They are still doing well..
Will grab some pictures and do some updates soon!
Friday, August 28, 2009
It's amazing to see how much new leaves and shoots there are!
And the best thing is that they are growing in indirect light.. with a cling film on the pot!
Wednesday, August 19, 2009
Tuesday, August 18, 2009
I thought anubias species were supposed to be hardy...
Wednesday, August 12, 2009
Just some update on the injured fish...
It pains me to see a fish that I rescued from ending up as feeder fish, turning into a beauty and getting injured..
Get well soon.. little one!
Monday, August 10, 2009
My injured betta seems to be doing better then yesterday...
Sunday, August 9, 2009
Discovered a freak accident just in time...
My betta that I rescued from a bag of feeders was stuck in an ornament...
Managed to help it dislodge from the ornament.
However, part of its body has been torn.. god knows how long it had been submerged without coming to the surface for water...
Thank god it is alive..
Isolating this little guy, hope it gets well.. before I can reintroduce him back to his tank!
Sunday, August 2, 2009
My Cryptocoryne longicauda is having lots of plantlets shoots coming out....
Tuesday, July 28, 2009
Amazing new growth from my Crypto Wendtii...
Thursday, July 23, 2009
An update on my cryptos that I have planted emmersed in the pot:
Saturday, July 18, 2009
Wonder if this is due to the Great Singapore Sale!
Got this Oto fish food at just a dollar! Think will be great for the fishes in my planted tank!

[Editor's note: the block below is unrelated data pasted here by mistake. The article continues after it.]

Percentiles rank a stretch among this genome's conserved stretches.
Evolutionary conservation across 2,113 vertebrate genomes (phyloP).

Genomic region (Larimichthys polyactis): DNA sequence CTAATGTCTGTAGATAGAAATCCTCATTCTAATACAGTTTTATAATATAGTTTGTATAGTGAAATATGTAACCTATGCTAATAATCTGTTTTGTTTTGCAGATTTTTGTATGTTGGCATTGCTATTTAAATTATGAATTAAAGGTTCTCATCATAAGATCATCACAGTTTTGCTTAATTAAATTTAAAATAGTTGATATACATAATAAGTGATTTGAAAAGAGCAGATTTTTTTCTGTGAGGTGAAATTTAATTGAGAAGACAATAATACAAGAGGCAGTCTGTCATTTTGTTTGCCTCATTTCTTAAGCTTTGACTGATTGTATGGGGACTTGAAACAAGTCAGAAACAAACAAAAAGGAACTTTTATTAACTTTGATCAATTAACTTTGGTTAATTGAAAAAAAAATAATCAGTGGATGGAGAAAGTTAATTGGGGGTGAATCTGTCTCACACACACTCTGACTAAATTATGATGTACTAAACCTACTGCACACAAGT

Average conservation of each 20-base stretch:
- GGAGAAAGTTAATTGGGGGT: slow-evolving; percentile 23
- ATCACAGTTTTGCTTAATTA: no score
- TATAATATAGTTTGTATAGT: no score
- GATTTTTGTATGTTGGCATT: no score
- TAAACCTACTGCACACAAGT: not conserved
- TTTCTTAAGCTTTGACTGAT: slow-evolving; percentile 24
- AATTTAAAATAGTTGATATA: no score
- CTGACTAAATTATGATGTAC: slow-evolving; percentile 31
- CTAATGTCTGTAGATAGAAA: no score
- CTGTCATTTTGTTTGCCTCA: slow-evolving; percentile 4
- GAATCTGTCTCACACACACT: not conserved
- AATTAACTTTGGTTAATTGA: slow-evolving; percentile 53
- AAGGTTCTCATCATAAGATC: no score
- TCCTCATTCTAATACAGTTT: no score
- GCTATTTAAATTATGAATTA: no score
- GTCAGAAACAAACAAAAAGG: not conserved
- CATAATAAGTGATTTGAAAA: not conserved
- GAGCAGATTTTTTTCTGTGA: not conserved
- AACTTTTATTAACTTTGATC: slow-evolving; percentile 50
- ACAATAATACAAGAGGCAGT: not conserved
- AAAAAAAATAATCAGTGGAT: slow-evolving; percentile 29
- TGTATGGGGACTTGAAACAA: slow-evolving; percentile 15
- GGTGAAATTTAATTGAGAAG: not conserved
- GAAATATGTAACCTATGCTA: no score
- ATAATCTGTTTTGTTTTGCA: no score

Labels: aquarium products
Thursday, July 16, 2009
Noticed that my parrot fish tank seems to be a tinge of red in colour!
Which is weird....
Not sure if its due to the colour coming out from the feed!
Labels: parrot tank updates
Wednesday, July 15, 2009
Added these to buffer the water to maintain the pH of the tank!
Labels: aquarium products
Sunday, July 12, 2009
I checked on the status of my newly potted cryptos earlier in the evening...
and noticed that they were indeed starting to dry up.
I guess.. living on a high rise HDB flat, winds are definitely inevitable.
As such, decided to use microwave cling film to spread over the whole pot, hopefully, this will aid in maintaining the humidity levels within the pot, while still allowing light in!
I spent nearly the whole Sunday preparing the planting of my wild cryptos in a pot today...
This post will therefore be a little more picture intensive..
Here are some of the items you will need:
A pot, of course, get one without holes, since crypto will prefer a little water logged environment.
Next added some peat moss to the hydrated sphagnum moss, as it supposedly aids in lowering the pH:
After which, I added a thin layer of activated carbon and charcoal, which supposedly aids adsorption of any toxic stuff:
Next, a layer of lightweight expanded clay aggregate was added, this helps to provide some aeration to the roots area, and also aids in the transport of water from the sphagnum moss area to the soil level at the top:
Final layer, I used a different brand of planting soil mix today, as the usual aquarium shop that I frequent is closed on Sundays, and the neighbouring shop does not stock that brand:
Upon completion, its time to take out the cryptos from their packaging, noticed that some of them have broken leaves, bitten worm hole leaves... signs of really wild cryptos?
The completed pot of wild cryptos... note that there is water filled in the pot.. that the top soil still feels wet, but no dead spots of water, as I do not want to encourage the breeding of mosquitoes!